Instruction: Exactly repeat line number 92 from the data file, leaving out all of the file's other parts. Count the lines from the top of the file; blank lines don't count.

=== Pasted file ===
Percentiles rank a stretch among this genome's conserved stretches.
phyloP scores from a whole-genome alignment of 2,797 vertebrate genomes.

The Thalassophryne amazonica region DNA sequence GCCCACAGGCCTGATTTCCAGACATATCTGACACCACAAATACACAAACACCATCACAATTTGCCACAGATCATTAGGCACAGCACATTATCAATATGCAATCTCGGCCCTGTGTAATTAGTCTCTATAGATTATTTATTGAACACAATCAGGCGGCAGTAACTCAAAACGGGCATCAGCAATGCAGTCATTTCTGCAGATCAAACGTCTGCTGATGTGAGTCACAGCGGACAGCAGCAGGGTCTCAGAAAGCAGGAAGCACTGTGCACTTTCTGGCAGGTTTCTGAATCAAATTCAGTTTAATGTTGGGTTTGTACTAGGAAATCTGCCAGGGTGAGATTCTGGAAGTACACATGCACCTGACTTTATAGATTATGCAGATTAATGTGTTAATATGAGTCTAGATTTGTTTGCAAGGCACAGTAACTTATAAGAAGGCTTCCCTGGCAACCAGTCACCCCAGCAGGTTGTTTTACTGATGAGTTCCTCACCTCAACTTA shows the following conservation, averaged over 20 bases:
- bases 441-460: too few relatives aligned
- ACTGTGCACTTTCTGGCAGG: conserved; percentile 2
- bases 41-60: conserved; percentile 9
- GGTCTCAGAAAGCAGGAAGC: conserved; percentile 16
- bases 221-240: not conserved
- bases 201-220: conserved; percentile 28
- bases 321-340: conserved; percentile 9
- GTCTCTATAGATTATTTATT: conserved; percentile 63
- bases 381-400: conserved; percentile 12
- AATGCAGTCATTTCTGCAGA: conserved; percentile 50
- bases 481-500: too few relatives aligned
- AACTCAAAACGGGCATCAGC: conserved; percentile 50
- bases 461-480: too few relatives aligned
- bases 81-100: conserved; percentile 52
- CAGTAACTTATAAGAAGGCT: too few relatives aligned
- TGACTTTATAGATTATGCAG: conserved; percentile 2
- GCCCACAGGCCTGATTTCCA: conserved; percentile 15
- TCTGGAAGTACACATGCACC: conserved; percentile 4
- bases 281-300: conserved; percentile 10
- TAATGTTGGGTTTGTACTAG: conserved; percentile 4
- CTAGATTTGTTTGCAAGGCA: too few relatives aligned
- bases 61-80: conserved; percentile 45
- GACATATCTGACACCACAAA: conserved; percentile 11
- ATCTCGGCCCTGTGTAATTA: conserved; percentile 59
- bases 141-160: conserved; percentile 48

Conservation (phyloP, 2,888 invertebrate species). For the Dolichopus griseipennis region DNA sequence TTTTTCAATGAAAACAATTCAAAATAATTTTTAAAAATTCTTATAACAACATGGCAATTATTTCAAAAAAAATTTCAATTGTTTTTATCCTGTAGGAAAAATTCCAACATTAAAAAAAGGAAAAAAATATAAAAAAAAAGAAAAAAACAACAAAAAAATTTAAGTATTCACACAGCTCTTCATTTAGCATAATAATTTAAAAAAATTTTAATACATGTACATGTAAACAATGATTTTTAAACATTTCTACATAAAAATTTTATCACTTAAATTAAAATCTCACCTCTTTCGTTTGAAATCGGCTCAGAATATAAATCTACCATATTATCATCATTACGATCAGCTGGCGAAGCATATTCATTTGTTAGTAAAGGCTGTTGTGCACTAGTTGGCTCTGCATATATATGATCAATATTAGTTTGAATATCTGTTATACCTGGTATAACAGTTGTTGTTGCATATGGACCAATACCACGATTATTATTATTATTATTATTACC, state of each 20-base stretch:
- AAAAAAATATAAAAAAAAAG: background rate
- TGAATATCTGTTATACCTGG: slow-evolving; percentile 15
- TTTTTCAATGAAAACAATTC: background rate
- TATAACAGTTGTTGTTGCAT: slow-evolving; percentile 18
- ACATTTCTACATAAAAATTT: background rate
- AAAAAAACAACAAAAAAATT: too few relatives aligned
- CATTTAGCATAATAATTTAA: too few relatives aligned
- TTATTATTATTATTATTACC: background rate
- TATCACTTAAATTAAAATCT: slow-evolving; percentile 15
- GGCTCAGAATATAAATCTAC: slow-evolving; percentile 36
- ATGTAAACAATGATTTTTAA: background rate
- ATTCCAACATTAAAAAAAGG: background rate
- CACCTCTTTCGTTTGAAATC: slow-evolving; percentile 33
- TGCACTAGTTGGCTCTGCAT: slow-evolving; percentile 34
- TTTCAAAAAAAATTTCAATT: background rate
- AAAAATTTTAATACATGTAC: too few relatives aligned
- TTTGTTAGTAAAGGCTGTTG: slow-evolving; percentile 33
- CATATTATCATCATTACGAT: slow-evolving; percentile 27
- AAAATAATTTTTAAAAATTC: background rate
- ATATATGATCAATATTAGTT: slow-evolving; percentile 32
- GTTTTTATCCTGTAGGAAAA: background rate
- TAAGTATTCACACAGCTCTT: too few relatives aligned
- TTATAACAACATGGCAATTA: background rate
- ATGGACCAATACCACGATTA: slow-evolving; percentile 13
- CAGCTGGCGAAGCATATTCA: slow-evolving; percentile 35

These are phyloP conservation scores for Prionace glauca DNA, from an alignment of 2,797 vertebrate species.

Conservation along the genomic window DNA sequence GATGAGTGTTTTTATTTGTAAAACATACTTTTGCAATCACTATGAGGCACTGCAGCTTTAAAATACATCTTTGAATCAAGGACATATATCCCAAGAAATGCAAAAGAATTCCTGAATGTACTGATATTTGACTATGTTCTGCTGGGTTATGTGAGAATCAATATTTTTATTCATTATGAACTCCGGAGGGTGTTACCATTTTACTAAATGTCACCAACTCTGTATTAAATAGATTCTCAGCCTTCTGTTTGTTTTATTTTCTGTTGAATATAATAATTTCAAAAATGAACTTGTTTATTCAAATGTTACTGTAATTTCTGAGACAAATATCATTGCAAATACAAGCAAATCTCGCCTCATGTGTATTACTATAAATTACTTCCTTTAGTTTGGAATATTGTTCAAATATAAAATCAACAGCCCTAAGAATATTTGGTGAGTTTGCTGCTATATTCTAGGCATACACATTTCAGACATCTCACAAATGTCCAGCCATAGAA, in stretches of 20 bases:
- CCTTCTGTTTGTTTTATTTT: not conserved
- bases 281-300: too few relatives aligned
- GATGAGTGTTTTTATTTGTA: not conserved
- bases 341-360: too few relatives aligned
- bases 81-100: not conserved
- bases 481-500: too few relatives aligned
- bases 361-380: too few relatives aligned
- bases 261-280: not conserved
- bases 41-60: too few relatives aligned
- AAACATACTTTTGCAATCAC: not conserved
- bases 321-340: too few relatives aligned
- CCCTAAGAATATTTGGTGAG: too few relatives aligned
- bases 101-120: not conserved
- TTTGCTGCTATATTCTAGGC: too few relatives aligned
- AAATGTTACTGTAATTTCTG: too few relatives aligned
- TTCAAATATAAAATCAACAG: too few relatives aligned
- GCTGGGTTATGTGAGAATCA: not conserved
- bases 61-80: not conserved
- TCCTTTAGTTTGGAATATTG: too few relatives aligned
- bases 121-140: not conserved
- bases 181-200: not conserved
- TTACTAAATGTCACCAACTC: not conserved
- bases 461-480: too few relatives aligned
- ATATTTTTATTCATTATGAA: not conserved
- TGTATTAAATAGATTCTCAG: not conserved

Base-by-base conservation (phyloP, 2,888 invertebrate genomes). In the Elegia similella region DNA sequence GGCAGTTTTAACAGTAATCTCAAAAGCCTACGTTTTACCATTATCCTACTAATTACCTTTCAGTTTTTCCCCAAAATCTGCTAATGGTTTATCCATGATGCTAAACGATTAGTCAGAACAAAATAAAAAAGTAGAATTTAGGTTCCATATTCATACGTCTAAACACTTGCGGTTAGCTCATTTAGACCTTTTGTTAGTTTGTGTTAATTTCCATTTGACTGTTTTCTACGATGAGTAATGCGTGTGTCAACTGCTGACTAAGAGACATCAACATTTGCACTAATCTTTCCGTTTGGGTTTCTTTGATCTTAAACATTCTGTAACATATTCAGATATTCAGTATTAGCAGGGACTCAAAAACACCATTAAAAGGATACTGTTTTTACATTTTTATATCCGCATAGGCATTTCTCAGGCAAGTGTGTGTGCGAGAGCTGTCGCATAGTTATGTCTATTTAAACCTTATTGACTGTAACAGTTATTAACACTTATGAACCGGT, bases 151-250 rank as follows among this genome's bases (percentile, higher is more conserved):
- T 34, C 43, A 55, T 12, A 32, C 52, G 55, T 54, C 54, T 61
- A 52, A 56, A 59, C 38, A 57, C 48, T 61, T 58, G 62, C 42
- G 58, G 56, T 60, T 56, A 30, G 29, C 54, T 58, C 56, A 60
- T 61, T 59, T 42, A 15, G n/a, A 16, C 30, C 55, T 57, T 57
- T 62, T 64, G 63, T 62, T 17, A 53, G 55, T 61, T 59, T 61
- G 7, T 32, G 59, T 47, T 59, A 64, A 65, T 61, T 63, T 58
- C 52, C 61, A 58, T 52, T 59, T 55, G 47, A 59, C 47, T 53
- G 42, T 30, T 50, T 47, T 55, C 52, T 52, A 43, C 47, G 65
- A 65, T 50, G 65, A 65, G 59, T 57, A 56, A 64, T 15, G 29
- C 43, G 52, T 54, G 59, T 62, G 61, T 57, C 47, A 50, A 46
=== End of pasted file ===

- C 43, G 52, T 54, G 59, T 62, G 61, T 57, C 47, A 50, A 46